Have A Plan!

© Francisco Javier Alcerreca Gomez

If you are taking piano lessons, having a practice plan could help you to reach your musical goals considerably. Might you be willing to try it for even a week just to see if you accomplish more than usual? When we were in school we had assignments with due dates and deadlines that we had to meet. But now as adults, we must discipline ourselves, which is not easy! Here are some suggestions for creating a practice plan:

 

  1. Keep a chart- It is very satisfying to write in the number of minutes you practiced each day on a chart or calendar page. If you are really motivated, write how many minutes you spent on each piece or exercise. Bring it in to show your teacher, or if you prefer, keep it to yourself and note your progress from week to week. Do you notice a pattern? See what you were motivated to practice the most, and the least. What could you have spent more time on to further your progress? Make yourself a note to get to the things you under-practiced in the following week.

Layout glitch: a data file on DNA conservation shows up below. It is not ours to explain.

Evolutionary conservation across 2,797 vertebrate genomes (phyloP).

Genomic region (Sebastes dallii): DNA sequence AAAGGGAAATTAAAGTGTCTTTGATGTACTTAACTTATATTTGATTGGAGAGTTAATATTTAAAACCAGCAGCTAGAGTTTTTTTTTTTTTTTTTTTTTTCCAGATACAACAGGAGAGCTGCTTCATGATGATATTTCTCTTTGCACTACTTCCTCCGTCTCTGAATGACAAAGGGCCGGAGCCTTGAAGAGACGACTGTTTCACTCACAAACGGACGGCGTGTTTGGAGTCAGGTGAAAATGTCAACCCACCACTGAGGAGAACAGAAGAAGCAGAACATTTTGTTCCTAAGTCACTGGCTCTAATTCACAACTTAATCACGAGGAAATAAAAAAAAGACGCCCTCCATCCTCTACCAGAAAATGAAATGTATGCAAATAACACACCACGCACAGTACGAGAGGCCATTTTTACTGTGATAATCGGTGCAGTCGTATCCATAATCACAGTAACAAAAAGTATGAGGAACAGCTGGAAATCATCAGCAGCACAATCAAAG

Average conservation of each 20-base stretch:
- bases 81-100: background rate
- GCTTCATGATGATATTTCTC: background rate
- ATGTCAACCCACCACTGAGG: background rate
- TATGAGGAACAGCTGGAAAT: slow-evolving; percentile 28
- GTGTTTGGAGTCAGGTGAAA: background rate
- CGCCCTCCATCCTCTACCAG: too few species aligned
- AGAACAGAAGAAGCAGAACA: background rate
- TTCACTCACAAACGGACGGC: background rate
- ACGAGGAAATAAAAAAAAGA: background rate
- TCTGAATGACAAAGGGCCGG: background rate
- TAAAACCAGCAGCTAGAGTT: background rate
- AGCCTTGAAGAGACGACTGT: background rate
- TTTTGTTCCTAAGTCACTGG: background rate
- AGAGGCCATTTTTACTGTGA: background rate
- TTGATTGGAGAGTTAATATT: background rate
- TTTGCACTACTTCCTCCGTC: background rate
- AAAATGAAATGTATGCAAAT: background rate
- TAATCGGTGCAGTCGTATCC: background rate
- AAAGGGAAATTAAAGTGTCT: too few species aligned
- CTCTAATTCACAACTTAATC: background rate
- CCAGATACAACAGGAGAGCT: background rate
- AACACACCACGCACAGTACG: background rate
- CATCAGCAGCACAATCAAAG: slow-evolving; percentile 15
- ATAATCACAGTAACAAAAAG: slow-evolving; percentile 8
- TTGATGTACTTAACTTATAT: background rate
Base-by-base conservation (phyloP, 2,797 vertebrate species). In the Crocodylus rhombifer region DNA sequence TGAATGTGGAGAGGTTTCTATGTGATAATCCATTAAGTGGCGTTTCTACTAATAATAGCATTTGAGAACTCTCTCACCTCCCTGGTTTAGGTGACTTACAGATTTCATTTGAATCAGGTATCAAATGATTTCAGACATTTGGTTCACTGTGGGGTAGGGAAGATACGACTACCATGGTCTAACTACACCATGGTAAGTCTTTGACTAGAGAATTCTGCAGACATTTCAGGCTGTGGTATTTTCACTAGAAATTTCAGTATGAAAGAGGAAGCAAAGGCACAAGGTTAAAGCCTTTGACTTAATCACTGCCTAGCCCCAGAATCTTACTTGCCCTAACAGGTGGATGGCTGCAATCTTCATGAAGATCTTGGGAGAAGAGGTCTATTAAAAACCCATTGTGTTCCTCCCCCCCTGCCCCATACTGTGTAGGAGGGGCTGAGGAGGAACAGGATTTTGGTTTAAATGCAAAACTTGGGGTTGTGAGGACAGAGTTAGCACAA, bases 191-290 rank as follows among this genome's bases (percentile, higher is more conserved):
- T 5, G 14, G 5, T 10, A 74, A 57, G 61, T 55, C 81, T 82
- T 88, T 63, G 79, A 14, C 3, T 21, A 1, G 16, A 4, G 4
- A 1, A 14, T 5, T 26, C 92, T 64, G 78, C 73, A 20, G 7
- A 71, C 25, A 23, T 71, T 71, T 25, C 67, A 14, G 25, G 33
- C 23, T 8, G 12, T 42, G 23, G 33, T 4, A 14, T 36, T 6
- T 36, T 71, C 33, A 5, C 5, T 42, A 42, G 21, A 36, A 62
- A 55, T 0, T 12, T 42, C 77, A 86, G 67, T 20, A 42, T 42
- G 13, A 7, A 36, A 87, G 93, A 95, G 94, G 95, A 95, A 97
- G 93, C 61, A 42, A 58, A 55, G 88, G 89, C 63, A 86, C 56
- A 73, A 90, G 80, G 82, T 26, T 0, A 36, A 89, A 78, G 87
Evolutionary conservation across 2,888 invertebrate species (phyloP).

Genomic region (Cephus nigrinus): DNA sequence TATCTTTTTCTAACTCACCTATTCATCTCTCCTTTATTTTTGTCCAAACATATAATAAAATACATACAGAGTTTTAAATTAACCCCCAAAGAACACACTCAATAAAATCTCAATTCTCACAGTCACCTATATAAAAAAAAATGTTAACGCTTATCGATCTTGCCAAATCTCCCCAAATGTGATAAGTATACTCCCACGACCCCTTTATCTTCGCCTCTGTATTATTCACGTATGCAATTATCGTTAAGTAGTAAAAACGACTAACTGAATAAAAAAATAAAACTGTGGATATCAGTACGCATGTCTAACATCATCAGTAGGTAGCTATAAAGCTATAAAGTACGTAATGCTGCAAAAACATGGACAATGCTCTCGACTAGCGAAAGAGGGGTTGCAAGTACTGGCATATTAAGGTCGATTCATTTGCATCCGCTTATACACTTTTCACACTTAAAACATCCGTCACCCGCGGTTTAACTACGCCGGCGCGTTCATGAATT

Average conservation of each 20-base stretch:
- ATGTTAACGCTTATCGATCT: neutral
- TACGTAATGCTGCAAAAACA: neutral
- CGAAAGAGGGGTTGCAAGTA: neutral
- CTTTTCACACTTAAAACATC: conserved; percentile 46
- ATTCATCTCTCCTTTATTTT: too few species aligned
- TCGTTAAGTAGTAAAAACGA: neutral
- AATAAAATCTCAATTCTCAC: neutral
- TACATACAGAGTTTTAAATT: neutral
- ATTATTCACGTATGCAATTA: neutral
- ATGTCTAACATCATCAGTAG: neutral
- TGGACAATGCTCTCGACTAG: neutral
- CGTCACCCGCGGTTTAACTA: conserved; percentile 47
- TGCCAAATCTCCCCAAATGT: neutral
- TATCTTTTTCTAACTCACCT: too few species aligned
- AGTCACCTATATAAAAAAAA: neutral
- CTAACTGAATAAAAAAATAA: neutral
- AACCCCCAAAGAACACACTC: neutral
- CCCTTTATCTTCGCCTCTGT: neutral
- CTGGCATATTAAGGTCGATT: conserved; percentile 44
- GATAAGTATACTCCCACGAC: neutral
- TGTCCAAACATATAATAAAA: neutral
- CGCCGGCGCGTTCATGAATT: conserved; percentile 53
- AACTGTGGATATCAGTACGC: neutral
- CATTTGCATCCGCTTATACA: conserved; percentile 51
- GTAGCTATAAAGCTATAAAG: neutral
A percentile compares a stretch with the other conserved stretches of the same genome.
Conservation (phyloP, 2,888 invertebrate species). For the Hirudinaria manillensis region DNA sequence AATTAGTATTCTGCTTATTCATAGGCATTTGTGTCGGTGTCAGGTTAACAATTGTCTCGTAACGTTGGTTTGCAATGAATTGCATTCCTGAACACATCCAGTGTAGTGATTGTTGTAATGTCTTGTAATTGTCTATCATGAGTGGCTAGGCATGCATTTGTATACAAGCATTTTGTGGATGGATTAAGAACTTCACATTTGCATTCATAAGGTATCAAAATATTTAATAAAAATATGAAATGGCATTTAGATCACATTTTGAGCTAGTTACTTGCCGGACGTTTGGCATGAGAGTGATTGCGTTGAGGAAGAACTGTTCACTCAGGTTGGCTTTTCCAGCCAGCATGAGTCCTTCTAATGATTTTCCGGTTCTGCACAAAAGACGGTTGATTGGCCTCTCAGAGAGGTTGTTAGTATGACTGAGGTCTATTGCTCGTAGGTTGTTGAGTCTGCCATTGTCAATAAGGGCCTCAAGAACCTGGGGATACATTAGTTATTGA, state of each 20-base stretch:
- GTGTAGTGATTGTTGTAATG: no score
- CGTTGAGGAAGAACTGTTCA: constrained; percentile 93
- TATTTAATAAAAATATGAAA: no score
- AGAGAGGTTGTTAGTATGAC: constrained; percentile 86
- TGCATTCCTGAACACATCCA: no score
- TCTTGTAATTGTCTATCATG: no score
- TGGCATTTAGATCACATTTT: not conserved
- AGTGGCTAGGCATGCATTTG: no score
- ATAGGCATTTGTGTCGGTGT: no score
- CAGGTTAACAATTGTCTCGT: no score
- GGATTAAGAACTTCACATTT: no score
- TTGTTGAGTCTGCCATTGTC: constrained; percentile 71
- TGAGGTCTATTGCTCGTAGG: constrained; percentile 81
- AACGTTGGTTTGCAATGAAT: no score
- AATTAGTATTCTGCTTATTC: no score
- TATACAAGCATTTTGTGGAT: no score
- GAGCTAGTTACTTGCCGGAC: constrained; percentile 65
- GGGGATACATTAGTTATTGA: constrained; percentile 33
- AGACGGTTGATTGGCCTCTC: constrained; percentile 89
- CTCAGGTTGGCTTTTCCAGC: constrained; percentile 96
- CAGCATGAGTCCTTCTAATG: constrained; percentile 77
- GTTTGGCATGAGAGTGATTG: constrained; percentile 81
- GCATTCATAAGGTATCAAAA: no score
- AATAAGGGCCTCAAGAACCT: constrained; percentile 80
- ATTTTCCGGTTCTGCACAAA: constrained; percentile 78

2. Pair your practice with an event- Rather than setting a strict time to practice, pair it with an event such as: Right after washing the dinner dishes; First thing in the morning after you get up (a great time to practice when your mind is receptive); Or just before bed (another great time to practice; the brain embeds new skills into long-term memory more easily when we go to sleep right after playing).
  3. Form a habit- If you’re usually free on Monday, Wednesday and Sunday evenings, make those your regular practice evenings, and don’t let yourself get waylaid or distracted!
  4. Make a plan- As best as you can, make a practice plan each week when you get home from your lesson. Determine your goals for the week. What needs increased focus? When will you fit in review? Remember to work your exercises into your plan. Exercises improve your technique and help you to understand music structure so that you can read sheet music more easily.

Of course we can’t always stick to our weekly plan, but without a plan we’re less likely to practice consistently. If you have any motivational techniques that help you get to the bench, share them with us! Sometimes the best ideas come from students.

With love and music, Gaili

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